The KSE-100’s downward spiral

Bilal Umar May 01, 2010

KARACHI: The stock market continued on with its downward trend as the benchmark KSE-100 index dropped 1.7 per cent during the week ended April 30, despite strong corporate results.

Lack of positive news flows, coupled with downward revisions of macro-economic targets and negative news regarding the global economy led to the KSE-100 index shedding 178.91 points during the week. To further add to the market’s woes, foreign inflows dropped by 16 per cent to $13.8m during the week, with a significant amount of $4.38m flowing out on Thursday alone.

This created selling pressure in the market over fears that foreigners may resort to taking their money out of the market in the coming weeks. Total foreign inflows for the year now stand at $222m and have been the major reason behind the stock markets upward rally in recent weeks. The arrival of the corporate results season had been anticipated to sustain this upward drive but in fact, the KSE-100 index ended up with a decline of 2.3 per cent during the two weeks of the results announcements.

By and large, the corporate sector continued to show impressive results with a majority of the companies either meeting or exceeding analyst’s expectations. On the whole, the corporate sector profitability grew eight per cent compared to the results for the same period last year. During the week, index heavy weights like Engro Corporation, Oil and Gas Development Company, National Bank of Pakistan and Pakistan Petroleum Limited announced healthy results but failed to impress investors and ended up losing value. Global news flows were also playing on the mind of investors as fears regarding Greece’s economic standing grew after its debt was downgraded to junk level.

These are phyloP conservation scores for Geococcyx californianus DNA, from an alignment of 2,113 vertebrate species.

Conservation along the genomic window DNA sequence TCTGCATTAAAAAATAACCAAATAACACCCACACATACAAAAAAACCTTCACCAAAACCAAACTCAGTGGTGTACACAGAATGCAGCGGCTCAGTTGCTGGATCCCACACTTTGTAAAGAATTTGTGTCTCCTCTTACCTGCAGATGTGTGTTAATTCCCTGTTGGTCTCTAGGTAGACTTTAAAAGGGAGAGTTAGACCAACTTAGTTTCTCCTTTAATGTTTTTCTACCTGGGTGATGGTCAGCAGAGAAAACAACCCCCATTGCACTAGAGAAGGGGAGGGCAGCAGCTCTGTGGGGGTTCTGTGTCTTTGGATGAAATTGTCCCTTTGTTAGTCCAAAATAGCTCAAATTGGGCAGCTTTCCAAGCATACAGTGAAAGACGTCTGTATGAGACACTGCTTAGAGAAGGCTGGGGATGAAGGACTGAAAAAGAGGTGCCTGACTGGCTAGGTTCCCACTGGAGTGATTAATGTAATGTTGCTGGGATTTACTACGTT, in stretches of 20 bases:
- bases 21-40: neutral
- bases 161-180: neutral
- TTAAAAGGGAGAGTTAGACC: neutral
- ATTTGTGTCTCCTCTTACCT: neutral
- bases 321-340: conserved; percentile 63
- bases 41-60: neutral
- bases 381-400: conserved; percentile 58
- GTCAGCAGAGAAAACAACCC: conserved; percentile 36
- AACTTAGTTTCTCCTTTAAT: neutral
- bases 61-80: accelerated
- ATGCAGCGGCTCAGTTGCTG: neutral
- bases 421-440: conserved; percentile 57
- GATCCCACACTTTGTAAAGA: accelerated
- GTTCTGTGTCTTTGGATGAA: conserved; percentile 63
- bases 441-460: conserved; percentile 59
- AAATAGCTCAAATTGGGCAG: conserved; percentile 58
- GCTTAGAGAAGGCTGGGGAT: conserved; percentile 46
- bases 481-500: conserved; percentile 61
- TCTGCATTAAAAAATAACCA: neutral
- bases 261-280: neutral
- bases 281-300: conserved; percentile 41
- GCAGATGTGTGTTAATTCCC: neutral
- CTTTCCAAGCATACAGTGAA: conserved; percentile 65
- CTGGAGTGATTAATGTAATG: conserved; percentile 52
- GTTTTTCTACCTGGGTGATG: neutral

Furthermore, the Goldman Sachs fraud saga remained in the limelight as the US Congress investigated the allegations against the company. These events can possibly lead to a more cautious approach by foreign investors and could dry up the inflows which have sustained the market’s upward drive. To cap off a forgettable week, the Government of Pakistan revised key macroeconomic targets and announced that inflation for FY09 will stand at 12.5 per cent (original target was 9.5 per cent) and Gross Domestic Product (GDP) to grow by three per cent (original target was 3.3 per cent), in line with the Asian Development Bank’s expectations.

There were some positives during the week, though, as the Finance Adviser, Dr. Abdul Hafeez Shaikh and International Monetary Fund (IMF) representatives said that an understanding had been reached on the fifth tranche of the IMF loan and a disbursement can be expected after a review on May 14. The tranche will considerably improve the country’s foreign reserves which currently stand at around $15b. During the week, average volumes fell sharply by 28.3 per cent after declining 38.5 per cent during the previous week and stood at a lowly 113.2m shares per day. The low volumes can be attributed to the lack of positive news flows and a general profit-taking trend in the stock market.

All local investors were net sellers during the week as they engaged in profit-taking as mutual funds sold $4.1m worth of stocks while companies and banks sold $3.4m worth of stocks each. With the results season concluded, the market will shift its focus towards news flows surrounding the upcoming budget for the fiscal year 2010- 11. Furthermore, the resolution of the circular debt issue along with the disbursement of the IMF loan will be crucial factors in the performance of the stock market. Lastly, the trend of foreign inflows will also be a key determinant, especially considering that foreigners now own more than a quarter of equities on the stock market.

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